In 2002, the retail industry in this country spent $13.5 billion telling us what to buy, and we must have been listening, because in 2003 we spent nearly $8 trillion on all kinds of crap. That's right, trillion. How insane is that? We are the biggest consuming culture on the planet. We buy almost twice as much crap as our nearest competitor, Japan. We spend more on ourselves than the entire gross national product of any nation in the world.It's hard to know where to start on a passage like this. It comes from a position so averse to capitalism, progress, and commerce, I'm tempted to just shrug and blow it off. Of course, I won't.
Look, every one of those transactions that made up that $8 trillion Spurlock describes as "crap" was voluntary. Each party agreed to part with something in exchange for something else he valued more. The overwhelming majority of the time, each party got what he wanted, and walked away happier than he was before the transaction took place.
Why is this a bad thing? Why should we be ashamed of the fact that we've progressed to the point where there are millions of products available that in some way make our lives better? So, Spurlock says, some may actually make our lives worse. Fine. So avoid them. Don't buy stuff. Don't buy "crap." The rest of us will crap up our homes, our cars, our offices, and our wardrobes, and we'll be happier for it.
It's all fine and dandy to don the pretense of anti-materialism. But the simple fact of the matter is, our want of stuff, our pursuit of stuff, and the genius of our forebears to generally leave the market alone has made us the healthiest, most prosperous, most comfortable, least violent society in the history of mankind. It's nothing to be ashamed of. It's something to relish. It's something to wish upon the rest of the world.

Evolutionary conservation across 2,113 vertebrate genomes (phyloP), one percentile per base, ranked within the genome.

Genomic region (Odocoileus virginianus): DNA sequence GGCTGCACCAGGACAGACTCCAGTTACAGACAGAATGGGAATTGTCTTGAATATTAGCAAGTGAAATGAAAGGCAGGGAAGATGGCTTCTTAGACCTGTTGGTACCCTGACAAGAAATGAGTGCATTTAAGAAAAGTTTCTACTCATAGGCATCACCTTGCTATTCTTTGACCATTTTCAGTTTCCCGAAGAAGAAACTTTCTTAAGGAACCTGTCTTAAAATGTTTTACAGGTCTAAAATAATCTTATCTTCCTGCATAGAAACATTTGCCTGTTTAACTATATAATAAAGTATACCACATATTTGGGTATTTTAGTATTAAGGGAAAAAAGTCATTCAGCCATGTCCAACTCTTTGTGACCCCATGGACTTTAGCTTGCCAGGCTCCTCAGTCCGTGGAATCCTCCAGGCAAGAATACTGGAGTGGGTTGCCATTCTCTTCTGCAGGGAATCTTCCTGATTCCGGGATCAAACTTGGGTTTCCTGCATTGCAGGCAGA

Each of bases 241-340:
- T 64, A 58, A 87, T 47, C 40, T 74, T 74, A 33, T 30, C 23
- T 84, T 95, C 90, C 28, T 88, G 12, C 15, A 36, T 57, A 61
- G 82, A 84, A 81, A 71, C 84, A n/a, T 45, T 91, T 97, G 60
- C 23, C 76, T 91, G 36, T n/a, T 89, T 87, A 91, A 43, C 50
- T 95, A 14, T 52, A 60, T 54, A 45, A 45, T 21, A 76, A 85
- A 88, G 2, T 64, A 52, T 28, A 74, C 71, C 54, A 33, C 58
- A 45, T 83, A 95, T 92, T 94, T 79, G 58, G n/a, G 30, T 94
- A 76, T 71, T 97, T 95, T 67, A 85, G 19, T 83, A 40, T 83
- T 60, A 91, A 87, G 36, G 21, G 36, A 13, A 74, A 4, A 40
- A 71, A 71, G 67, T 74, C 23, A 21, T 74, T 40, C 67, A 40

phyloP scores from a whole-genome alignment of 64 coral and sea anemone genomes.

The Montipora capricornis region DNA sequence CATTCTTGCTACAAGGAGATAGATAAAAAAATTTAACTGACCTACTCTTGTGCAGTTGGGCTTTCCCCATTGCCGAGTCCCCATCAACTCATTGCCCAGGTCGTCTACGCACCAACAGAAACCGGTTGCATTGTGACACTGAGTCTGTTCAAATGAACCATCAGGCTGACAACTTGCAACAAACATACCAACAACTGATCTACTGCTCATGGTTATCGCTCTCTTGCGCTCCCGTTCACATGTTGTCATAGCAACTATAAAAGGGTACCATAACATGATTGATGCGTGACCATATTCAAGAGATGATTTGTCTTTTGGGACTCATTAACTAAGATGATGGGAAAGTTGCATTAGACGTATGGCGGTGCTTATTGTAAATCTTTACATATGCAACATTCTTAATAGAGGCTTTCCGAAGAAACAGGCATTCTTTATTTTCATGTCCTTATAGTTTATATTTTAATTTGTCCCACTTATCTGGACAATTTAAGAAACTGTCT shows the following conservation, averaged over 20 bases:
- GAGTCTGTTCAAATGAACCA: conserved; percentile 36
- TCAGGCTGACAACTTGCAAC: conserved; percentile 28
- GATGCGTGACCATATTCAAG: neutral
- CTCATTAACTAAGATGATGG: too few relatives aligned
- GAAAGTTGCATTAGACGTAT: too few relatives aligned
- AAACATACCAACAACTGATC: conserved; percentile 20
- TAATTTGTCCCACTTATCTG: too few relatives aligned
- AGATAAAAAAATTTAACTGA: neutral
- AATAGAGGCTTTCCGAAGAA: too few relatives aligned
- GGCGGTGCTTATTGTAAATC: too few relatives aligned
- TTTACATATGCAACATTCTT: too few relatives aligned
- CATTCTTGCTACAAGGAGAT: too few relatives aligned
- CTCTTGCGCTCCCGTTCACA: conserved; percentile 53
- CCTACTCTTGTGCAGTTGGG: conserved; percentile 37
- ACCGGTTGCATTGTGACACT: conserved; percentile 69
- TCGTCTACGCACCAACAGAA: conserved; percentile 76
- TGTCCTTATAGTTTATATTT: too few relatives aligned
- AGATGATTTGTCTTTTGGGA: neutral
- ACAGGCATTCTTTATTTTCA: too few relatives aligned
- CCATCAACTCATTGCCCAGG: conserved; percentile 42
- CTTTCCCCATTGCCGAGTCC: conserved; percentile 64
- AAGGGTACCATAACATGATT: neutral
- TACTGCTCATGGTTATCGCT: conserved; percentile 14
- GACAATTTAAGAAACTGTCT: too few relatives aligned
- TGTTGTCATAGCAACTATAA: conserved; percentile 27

Not Spurlock. He writes:
What does all that consumption do for us? Does it make us happy? You tell me. If we were all so happy, would we be on so many drugs?We're on "so many" drugs because "so many" drugs are available to us. Thanks to capitalism.
Live expectancy in the U.S. is at an all-time high. The three biggest killers -- heart disease, cancer, and stroke -- are all dropping dramatically. This is particularly heartening with cancer, which is dropping despite our ability to diagnose it earlier. To state without context that "lots of Americans are on drugs" means nothing. We're the healthiest we've ever been. Yes, even with fast food.
Spurlock goes on:
Antidepressant use in the U.S. nearly tripled in the past decade.Again, this means very little. Antidepressant use has risen in part because of breakthrough drugs like Prozac and its "me too" followers have been so effective, and in part because the success of those drugs have gradually eroded the stigma against depression and mental illness, meaning more people are getting treatment, as opposed to suffering in silence or shame. These, again, are good developments.